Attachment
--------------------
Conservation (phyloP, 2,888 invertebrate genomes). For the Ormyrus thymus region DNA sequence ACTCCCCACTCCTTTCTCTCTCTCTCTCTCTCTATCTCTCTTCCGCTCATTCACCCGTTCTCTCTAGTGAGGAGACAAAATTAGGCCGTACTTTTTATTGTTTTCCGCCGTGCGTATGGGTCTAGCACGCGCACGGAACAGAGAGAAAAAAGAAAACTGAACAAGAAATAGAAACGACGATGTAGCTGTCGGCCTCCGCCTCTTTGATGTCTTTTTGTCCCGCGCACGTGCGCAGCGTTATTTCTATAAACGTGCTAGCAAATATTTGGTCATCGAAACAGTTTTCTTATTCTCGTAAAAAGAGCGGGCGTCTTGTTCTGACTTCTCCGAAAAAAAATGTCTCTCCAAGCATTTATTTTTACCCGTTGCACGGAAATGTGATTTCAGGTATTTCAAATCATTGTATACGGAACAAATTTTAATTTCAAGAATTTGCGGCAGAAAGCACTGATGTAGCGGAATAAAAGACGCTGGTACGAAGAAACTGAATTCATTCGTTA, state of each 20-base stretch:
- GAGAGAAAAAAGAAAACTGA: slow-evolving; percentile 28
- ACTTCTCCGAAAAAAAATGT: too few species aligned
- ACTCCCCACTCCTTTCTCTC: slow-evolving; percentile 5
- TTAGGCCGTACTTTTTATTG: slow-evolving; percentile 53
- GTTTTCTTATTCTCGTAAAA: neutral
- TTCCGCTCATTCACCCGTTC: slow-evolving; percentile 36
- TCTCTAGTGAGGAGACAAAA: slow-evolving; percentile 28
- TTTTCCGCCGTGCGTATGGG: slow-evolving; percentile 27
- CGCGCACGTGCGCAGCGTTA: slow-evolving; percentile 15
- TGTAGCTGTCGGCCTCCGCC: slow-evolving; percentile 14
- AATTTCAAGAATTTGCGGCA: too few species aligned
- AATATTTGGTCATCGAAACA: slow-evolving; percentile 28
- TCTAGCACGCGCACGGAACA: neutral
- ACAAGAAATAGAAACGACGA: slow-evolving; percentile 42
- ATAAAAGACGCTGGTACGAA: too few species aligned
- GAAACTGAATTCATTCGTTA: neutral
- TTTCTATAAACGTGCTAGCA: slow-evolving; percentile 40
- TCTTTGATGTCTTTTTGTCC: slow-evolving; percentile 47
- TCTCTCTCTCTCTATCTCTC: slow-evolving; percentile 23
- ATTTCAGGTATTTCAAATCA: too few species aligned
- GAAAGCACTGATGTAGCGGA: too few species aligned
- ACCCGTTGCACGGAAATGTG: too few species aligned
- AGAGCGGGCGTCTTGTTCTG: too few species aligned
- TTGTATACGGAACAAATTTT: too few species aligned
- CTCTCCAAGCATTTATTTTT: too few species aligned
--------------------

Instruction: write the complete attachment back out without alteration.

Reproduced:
Conservation (phyloP, 2,888 invertebrate genomes). For the Ormyrus thymus region DNA sequence ACTCCCCACTCCTTTCTCTCTCTCTCTCTCTCTATCTCTCTTCCGCTCATTCACCCGTTCTCTCTAGTGAGGAGACAAAATTAGGCCGTACTTTTTATTGTTTTCCGCCGTGCGTATGGGTCTAGCACGCGCACGGAACAGAGAGAAAAAAGAAAACTGAACAAGAAATAGAAACGACGATGTAGCTGTCGGCCTCCGCCTCTTTGATGTCTTTTTGTCCCGCGCACGTGCGCAGCGTTATTTCTATAAACGTGCTAGCAAATATTTGGTCATCGAAACAGTTTTCTTATTCTCGTAAAAAGAGCGGGCGTCTTGTTCTGACTTCTCCGAAAAAAAATGTCTCTCCAAGCATTTATTTTTACCCGTTGCACGGAAATGTGATTTCAGGTATTTCAAATCATTGTATACGGAACAAATTTTAATTTCAAGAATTTGCGGCAGAAAGCACTGATGTAGCGGAATAAAAGACGCTGGTACGAAGAAACTGAATTCATTCGTTA, state of each 20-base stretch:
- GAGAGAAAAAAGAAAACTGA: slow-evolving; percentile 28
- ACTTCTCCGAAAAAAAATGT: too few species aligned
- ACTCCCCACTCCTTTCTCTC: slow-evolving; percentile 5
- TTAGGCCGTACTTTTTATTG: slow-evolving; percentile 53
- GTTTTCTTATTCTCGTAAAA: neutral
- TTCCGCTCATTCACCCGTTC: slow-evolving; percentile 36
- TCTCTAGTGAGGAGACAAAA: slow-evolving; percentile 28
- TTTTCCGCCGTGCGTATGGG: slow-evolving; percentile 27
- CGCGCACGTGCGCAGCGTTA: slow-evolving; percentile 15
- TGTAGCTGTCGGCCTCCGCC: slow-evolving; percentile 14
- AATTTCAAGAATTTGCGGCA: too few species aligned
- AATATTTGGTCATCGAAACA: slow-evolving; percentile 28
- TCTAGCACGCGCACGGAACA: neutral
- ACAAGAAATAGAAACGACGA: slow-evolving; percentile 42
- ATAAAAGACGCTGGTACGAA: too few species aligned
- GAAACTGAATTCATTCGTTA: neutral
- TTTCTATAAACGTGCTAGCA: slow-evolving; percentile 40
- TCTTTGATGTCTTTTTGTCC: slow-evolving; percentile 47
- TCTCTCTCTCTCTATCTCTC: slow-evolving; percentile 23
- ATTTCAGGTATTTCAAATCA: too few species aligned
- GAAAGCACTGATGTAGCGGA: too few species aligned
- ACCCGTTGCACGGAAATGTG: too few species aligned
- AGAGCGGGCGTCTTGTTCTG: too few species aligned
- TTGTATACGGAACAAATTTT: too few species aligned
- CTCTCCAAGCATTTATTTTT: too few species aligned